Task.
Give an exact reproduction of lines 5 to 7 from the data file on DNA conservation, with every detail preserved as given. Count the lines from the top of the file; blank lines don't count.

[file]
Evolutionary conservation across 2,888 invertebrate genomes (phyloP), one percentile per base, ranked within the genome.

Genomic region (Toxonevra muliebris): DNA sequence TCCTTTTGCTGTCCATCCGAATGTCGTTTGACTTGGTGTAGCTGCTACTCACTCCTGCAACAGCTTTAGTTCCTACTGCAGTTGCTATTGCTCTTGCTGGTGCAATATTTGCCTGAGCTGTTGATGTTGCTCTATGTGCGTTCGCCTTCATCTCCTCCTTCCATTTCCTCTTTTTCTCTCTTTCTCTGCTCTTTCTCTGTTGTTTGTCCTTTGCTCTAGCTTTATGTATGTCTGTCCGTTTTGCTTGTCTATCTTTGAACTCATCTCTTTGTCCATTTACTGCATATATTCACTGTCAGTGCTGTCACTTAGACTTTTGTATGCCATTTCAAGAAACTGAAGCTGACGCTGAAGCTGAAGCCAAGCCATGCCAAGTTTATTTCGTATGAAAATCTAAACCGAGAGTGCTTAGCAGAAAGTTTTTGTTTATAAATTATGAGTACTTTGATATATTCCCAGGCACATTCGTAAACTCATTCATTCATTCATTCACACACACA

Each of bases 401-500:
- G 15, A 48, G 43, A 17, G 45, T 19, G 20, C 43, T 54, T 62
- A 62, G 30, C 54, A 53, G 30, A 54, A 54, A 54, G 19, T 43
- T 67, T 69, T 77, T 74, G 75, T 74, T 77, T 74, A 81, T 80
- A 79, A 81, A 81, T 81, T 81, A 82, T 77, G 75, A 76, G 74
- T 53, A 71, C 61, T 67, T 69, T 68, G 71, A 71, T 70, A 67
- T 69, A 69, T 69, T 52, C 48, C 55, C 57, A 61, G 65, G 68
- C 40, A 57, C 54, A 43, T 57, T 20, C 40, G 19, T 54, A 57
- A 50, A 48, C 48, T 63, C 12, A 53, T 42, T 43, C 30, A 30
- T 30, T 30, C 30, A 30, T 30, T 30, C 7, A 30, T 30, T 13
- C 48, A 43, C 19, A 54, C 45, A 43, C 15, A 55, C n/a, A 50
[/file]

- A 62, G 30, C 54, A 53, G 30, A 54, A 54, A 54, G 19, T 43
- T 67, T 69, T 77, T 74, G 75, T 74, T 77, T 74, A 81, T 80
- A 79, A 81, A 81, T 81, T 81, A 82, T 77, G 75, A 76, G 74